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The Riveter Adds $4.75M in Funding, Will Expand Female-Forward Coworking

Topics: Current Events
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Not feeling the bro-friendly, craft-beer vibe at your local coworking spot? You may soon have other options.

The Riveter, a Seattle-based coworking company focused on female entrepreneurs and freelancers, recently raised $4.75 million in funding led by Madrona Venture Group. The funding will enable founder and CEO Amy Nelson to expand the 10-month-old company beyond its two Seattle locations with offices in Los Angeles, Dallas and Denver.

“Women start businesses at a rate five times faster than men and it’s about time there are spaces for them to meet each other, meet clients and get work done,” said Hope Cochran, venture partner, Madrona Venture Group, in a statement.

‘Female-Forward’ But Not Female-Only

Although The Riveter offers programming and amenities geared toward women, Nelson told GeekWire that the company is open to all genders.

“People often think we are women-only, and yet our membership is 20 percent men,” she said. “There are a lot of men and other genders who are really open to seeing some different take on the workspace and who want to be a part of moving women ahead in leadership.”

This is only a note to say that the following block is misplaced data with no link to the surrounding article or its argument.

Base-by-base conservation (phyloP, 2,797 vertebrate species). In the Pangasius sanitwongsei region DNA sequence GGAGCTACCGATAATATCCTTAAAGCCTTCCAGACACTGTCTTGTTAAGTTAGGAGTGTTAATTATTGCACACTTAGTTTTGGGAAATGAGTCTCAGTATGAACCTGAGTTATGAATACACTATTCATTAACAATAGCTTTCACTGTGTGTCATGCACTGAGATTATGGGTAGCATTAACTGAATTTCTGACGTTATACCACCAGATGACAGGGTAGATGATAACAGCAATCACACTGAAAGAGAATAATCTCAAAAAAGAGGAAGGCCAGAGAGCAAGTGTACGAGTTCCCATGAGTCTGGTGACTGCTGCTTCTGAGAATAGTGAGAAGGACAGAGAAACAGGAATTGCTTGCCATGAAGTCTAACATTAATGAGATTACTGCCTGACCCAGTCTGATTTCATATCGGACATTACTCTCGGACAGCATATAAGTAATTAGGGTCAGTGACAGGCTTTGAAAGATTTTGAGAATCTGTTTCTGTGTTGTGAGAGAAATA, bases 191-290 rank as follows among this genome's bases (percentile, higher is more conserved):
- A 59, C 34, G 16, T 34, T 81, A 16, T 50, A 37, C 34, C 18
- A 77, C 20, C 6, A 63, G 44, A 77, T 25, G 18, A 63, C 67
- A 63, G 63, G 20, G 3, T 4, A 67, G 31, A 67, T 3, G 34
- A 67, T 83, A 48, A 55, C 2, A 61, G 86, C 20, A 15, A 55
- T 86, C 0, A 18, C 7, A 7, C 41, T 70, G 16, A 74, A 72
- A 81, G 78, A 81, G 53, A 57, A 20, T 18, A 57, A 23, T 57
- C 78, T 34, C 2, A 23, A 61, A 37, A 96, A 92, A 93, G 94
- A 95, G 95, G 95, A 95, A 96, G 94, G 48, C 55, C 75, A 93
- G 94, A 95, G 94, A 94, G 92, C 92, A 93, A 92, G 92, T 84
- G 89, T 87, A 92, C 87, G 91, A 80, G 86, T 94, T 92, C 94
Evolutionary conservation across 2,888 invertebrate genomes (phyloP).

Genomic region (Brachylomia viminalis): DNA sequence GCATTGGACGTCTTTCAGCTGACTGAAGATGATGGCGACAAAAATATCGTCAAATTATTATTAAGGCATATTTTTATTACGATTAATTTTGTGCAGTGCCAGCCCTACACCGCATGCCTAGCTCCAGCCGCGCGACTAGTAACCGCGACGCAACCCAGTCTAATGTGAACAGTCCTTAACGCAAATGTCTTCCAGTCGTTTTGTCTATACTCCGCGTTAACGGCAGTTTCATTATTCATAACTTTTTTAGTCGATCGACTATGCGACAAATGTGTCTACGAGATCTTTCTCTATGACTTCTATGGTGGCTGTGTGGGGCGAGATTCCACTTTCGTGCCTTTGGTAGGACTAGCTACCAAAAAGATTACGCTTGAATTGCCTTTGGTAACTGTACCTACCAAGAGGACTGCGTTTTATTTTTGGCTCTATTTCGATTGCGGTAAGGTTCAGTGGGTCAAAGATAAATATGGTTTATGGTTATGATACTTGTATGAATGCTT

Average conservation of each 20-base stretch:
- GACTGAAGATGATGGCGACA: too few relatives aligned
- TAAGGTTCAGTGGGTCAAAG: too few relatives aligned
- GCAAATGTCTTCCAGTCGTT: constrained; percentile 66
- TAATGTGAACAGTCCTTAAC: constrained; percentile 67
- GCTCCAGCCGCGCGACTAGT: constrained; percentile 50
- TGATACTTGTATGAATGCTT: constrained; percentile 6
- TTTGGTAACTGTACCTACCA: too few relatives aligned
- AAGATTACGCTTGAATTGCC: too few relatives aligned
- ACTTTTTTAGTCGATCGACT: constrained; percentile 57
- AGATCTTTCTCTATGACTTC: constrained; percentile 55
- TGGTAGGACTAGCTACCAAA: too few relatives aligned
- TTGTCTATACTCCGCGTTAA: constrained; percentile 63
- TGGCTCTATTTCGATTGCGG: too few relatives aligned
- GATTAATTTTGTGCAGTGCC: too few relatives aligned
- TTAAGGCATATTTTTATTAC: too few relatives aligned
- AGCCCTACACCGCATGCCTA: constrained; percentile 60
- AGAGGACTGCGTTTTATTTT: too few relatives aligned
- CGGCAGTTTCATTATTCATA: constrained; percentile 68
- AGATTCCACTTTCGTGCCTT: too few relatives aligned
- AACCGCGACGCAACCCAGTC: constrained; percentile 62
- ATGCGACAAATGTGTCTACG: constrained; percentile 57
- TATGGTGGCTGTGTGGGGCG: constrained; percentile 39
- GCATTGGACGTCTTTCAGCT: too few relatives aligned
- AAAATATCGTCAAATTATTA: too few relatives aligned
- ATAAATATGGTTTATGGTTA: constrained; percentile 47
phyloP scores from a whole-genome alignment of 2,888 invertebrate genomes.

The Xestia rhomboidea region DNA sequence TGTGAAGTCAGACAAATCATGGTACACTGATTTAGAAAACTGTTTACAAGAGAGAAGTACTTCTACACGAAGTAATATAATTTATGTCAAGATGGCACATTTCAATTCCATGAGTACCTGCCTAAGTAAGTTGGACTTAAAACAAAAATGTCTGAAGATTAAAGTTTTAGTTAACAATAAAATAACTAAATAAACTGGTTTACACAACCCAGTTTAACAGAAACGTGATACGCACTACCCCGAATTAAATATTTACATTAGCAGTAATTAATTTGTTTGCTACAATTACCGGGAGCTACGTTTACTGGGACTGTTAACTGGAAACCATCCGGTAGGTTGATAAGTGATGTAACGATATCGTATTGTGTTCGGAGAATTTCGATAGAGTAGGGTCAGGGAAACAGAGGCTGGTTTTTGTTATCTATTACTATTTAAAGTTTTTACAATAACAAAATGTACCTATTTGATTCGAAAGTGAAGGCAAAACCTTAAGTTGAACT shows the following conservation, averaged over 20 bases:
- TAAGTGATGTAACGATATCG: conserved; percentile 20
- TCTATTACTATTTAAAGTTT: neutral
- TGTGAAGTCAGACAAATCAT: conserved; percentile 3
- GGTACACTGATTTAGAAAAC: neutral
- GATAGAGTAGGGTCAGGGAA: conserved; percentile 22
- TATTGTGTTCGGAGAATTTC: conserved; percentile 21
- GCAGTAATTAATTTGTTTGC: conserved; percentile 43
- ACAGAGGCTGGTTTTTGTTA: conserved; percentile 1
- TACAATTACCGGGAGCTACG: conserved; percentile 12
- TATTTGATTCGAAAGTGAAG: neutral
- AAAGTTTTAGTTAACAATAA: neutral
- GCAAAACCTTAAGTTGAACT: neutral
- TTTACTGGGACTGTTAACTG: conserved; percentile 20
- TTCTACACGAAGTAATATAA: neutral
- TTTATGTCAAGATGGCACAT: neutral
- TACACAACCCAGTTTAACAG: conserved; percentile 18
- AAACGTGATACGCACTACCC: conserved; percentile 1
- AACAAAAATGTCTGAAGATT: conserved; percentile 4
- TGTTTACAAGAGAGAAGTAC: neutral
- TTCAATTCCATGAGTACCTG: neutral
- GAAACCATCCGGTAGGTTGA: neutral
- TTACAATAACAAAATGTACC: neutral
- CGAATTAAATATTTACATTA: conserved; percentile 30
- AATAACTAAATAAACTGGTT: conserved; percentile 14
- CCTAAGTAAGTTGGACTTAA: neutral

The Riveter’s current fees range from $180 per month for occasional “floating desk” privileges to $750 per month for private office spaces. Users can also opt for dedicated desk space, community membership or daily or hour passes.

Nelson says that The Riveter offers fewer private offices and more floating desk space than typical coworking spaces, which allows it to serve more members. The company also offers weekly programming on topics like branding, paying taxes and pitching investors — just the kind of nuts-and-bolts knowledge entrepreneurs need to build a business.

“The other really powerful thing about our business model is that a majority of our members are solo practitioners or small teams,” Nelson told GeekWire. “They are not growing teams that will scale out of our space really quickly. We have very low churn. That’s a different model than we’ve seen more broadly in the market.”

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Jen Hubley Luckwaldt
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